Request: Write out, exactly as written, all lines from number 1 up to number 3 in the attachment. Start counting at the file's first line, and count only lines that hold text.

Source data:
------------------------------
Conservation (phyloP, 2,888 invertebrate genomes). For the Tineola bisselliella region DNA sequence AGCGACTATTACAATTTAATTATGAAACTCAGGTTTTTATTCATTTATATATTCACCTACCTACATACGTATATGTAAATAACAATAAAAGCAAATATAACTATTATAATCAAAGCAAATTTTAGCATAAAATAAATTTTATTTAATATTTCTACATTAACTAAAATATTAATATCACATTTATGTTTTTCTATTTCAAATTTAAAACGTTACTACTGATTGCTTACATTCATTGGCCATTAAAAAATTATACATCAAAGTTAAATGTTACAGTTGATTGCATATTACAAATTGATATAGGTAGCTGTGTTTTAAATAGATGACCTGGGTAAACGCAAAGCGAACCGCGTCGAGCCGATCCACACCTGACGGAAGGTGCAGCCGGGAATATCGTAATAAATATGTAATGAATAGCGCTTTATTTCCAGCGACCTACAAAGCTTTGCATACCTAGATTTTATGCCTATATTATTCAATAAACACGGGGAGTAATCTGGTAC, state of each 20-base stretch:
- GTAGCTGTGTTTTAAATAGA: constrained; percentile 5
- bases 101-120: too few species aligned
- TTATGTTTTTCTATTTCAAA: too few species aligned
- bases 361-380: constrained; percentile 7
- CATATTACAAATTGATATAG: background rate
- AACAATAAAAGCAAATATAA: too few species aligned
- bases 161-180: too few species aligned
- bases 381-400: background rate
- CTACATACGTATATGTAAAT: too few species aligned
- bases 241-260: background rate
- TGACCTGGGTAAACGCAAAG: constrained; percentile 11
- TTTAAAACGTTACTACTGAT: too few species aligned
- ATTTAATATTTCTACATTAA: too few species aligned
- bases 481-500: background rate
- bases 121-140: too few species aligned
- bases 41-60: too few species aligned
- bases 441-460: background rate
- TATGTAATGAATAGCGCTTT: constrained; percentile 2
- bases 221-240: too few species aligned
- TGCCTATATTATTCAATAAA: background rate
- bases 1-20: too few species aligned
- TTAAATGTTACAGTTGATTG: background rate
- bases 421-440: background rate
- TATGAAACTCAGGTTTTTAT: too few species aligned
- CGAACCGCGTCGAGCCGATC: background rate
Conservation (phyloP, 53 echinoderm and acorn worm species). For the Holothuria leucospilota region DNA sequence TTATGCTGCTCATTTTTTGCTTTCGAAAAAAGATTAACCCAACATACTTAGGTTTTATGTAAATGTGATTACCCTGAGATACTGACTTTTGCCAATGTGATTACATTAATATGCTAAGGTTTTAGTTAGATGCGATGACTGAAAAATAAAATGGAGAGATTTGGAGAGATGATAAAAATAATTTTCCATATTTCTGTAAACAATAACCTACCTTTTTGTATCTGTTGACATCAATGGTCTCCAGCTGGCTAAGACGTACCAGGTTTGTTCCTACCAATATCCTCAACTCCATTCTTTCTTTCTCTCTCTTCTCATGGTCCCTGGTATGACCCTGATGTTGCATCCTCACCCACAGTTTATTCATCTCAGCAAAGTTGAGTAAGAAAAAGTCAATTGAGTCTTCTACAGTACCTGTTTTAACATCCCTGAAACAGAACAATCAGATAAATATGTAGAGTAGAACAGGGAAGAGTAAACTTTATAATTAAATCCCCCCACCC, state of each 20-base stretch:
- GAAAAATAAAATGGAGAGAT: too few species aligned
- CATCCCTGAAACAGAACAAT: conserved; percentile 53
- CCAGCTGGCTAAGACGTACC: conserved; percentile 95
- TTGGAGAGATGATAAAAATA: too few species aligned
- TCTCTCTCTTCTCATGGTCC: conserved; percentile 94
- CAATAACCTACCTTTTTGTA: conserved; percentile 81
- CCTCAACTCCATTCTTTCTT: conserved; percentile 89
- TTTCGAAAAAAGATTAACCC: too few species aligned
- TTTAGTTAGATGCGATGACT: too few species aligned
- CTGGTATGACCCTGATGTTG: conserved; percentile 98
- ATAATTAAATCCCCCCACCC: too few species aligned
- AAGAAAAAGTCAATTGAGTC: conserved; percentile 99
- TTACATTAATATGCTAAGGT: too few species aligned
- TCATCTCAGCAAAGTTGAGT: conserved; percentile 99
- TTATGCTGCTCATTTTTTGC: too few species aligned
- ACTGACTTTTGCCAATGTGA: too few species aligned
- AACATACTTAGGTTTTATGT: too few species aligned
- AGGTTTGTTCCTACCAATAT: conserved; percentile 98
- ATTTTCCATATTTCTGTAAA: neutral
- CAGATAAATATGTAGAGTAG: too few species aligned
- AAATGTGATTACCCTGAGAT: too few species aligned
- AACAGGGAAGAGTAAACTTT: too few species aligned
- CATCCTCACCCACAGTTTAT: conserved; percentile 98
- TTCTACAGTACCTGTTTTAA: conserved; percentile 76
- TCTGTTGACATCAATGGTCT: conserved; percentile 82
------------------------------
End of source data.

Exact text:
Conservation (phyloP, 2,888 invertebrate genomes). For the Tineola bisselliella region DNA sequence AGCGACTATTACAATTTAATTATGAAACTCAGGTTTTTATTCATTTATATATTCACCTACCTACATACGTATATGTAAATAACAATAAAAGCAAATATAACTATTATAATCAAAGCAAATTTTAGCATAAAATAAATTTTATTTAATATTTCTACATTAACTAAAATATTAATATCACATTTATGTTTTTCTATTTCAAATTTAAAACGTTACTACTGATTGCTTACATTCATTGGCCATTAAAAAATTATACATCAAAGTTAAATGTTACAGTTGATTGCATATTACAAATTGATATAGGTAGCTGTGTTTTAAATAGATGACCTGGGTAAACGCAAAGCGAACCGCGTCGAGCCGATCCACACCTGACGGAAGGTGCAGCCGGGAATATCGTAATAAATATGTAATGAATAGCGCTTTATTTCCAGCGACCTACAAAGCTTTGCATACCTAGATTTTATGCCTATATTATTCAATAAACACGGGGAGTAATCTGGTAC, state of each 20-base stretch:
- GTAGCTGTGTTTTAAATAGA: constrained; percentile 5
- bases 101-120: too few species aligned